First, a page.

Referencing Other Assemblies in Scripting Solutions
The Microsoft .NET Framework class library and the Microsoft.VisualBasic namespace provide the script developer with a powerful set of tools for implementing custom functionality in Integration Services packages. The Script task and the Script component can also use custom managed assemblies.
Using a Custom Managed Assembly
The .NET tab of the Add Reference dialog box in Microsoft Visual Studio for Applications lists the managed assemblies found in the %windir%\Microsoft.NET\Framework\v2.0.xxxxx folder and the %ProgramFiles%\Microsoft SQL Server\90\SDK\Assemblies folder. Therefore, by default, this list is largely limited to assemblies from the Microsoft .NET Framework class library and assemblies installed by SQL Server 2005. The contents of the list are determined exclusively by file location and not by installation in the global assembly cache (GAC) or by other assembly attributes or properties. As a result, a copy of any assembly that you want to reference needs to be present in one of the specified folders. The Add Reference dialog box in VSA does not include the Browse button that is present in Microsoft Visual Studio for locating and referencing managed assemblies in other folders, and does not include the COM tab for referencing COM components.
A custom assembly that you want to use in the Script task or the Script component must also be signed with a strong name and installed in the global assembly cache.
When you deploy a package that uses a custom assembly to another computer, you must install the assembly in the global assembly cache. If the script is not precompiled, you must also copy the assembly into the Framework folder or the Assemblies folder as described above for adding a reference.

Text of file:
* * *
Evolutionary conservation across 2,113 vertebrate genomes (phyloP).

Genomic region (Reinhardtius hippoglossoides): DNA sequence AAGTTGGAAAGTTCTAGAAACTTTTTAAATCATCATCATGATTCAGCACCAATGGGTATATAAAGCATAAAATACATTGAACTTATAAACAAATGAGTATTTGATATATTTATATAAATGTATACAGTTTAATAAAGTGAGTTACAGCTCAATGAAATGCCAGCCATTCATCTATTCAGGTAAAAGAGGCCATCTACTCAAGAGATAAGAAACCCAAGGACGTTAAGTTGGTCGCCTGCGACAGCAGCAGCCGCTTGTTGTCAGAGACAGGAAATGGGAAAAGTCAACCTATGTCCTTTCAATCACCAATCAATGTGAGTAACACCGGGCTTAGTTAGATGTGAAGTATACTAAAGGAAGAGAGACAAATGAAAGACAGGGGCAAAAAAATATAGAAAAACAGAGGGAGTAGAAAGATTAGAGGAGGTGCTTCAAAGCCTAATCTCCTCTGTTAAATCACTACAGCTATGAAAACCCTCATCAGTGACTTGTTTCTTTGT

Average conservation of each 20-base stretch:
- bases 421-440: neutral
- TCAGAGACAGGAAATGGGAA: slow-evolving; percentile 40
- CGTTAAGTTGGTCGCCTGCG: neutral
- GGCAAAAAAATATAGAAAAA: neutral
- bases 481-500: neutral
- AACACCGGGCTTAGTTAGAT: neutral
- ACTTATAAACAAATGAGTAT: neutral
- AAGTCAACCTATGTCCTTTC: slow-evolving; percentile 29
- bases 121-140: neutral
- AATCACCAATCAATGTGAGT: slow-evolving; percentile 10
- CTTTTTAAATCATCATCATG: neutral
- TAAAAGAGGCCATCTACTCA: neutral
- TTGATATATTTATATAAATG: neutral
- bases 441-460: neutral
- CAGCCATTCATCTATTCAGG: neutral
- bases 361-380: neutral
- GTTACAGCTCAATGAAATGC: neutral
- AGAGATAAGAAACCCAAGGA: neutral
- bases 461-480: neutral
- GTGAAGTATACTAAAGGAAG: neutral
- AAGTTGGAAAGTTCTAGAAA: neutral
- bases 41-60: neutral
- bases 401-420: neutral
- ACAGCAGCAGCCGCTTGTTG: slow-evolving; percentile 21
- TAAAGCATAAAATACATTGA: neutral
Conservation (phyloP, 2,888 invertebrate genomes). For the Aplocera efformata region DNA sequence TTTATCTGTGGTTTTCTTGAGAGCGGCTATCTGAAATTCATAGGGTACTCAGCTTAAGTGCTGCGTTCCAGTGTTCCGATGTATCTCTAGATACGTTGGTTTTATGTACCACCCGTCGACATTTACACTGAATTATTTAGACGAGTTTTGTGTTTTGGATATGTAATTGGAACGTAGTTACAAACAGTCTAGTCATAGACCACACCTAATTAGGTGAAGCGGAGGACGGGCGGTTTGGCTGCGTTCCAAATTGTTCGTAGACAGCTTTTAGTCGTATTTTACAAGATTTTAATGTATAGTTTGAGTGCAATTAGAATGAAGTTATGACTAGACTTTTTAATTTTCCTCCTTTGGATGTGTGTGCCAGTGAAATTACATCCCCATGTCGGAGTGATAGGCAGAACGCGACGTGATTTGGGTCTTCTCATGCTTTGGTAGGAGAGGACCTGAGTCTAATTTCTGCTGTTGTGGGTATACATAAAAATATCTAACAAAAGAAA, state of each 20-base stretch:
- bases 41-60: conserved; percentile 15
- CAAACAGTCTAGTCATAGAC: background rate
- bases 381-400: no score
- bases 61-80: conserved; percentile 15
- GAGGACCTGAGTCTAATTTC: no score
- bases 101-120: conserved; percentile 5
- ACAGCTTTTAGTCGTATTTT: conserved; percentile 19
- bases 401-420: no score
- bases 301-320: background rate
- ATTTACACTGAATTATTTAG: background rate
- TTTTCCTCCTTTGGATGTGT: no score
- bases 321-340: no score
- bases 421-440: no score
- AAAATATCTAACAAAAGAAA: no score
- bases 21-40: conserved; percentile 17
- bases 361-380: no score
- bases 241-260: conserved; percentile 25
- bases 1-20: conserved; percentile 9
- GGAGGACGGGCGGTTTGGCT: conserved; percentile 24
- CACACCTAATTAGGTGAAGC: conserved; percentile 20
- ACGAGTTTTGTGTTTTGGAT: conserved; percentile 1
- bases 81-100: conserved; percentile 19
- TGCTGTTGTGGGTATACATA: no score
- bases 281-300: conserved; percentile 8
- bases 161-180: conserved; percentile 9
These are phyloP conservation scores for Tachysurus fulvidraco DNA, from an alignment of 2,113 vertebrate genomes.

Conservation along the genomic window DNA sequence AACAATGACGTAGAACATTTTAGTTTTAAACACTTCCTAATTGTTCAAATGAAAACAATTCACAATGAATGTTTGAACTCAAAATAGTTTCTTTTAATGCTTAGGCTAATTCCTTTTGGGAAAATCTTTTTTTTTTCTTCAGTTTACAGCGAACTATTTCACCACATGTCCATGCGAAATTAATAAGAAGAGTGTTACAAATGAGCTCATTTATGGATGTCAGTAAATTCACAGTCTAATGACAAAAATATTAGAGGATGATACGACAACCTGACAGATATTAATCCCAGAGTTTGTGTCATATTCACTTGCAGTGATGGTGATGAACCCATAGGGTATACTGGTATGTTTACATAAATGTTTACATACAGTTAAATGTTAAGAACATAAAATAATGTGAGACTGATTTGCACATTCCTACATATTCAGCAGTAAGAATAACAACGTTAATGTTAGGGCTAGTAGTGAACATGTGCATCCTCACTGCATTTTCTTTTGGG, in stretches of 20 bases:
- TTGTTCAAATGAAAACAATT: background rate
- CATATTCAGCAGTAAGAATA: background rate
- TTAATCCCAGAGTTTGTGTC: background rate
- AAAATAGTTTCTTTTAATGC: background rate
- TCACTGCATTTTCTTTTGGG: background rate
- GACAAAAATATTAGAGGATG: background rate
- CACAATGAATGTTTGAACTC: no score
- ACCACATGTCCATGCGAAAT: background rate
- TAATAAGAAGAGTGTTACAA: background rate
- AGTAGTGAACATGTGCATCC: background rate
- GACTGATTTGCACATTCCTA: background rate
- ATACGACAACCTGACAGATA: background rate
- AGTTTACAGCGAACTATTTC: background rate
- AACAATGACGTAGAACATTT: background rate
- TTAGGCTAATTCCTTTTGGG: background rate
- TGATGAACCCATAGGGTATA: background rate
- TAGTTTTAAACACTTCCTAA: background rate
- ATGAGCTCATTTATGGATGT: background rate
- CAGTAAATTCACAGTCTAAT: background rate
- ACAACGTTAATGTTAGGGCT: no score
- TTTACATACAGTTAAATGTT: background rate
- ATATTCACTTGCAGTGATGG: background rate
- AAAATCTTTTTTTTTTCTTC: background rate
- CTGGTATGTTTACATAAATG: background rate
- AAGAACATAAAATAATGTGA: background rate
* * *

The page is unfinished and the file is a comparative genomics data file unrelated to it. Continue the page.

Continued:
Using a Web Service
Visual Studio for Applications does not have the Add Web Reference command that is familiar to Visual Studio developers. If you want to use a Web service from the Script task or from the Script component, you must first use the command prompt utility wsdl.exe to generate a proxy class in Visual Basic. Then you have two options:
- Import the proxy class file into the VSA project by using the Add Existing Item option.
- Build the proxy class into a separate assembly that is signed with a strong name key file, copy the assembly to the Framework folder as described above, add it to the global assembly cache, and then add a reference to the assembly in the VSA project. In this case, you need to deploy the additional assembly along with your package.
You must also add a reference in the script project to the System.Web.Services namespace.
For more information about generating the proxy class, see the following topics in the MSDN Library:
- Creating an XML Web Service Proxy
- How to: Generate an XML Web Service Proxy
- Web Services Description Language Tool (Wsdl.exe)
Using the Microsoft.VisualBasic Namespace
The Script task and the Script component can use Microsoft Visual Basic .NET objects and functions from the Microsoft.VisualBasic namespace. The VisualBasic namespace contains many of the objects, functions, and constants from earlier versions of Visual Basic, and a wide variety of useful functions. The Microsoft.VisualBasic.Financial module, for example, contains methods for calculating depreciation, internal rate of returns, and annuity payments.
Using the Microsoft .NET Framework Class Library
The Script task and the Script component can also take advantage of all the other objects and functionality exposed by the Microsoft .NET Framework class library. For example, by using the .NET Framework, you can retrieve information about your environment and interact with the computer that is running the package.
This list describes several of the more frequently used .NET Framework classes:
- System.Data Contains the ADO.NET architecture.
- System.IO Provides an interface to the file system and streams.
- System.Windows.Forms Provides form creation.
- System.Text.RegularExpressions Provides classes for working with regular expressions.
- System.Environment Returns information about the local computer, the current user, and computer and user settings.
- System.Net Provides network communications.
- System.DirectoryServices Exposes Active Directory.
- System.Drawing Provides extensive image manipulation libraries.
- System.Threading Enables multithreaded programming.
For more information about the .NET Framework and the Microsoft Visual Basic runtime library, see the MSDN Library.
14 April 2006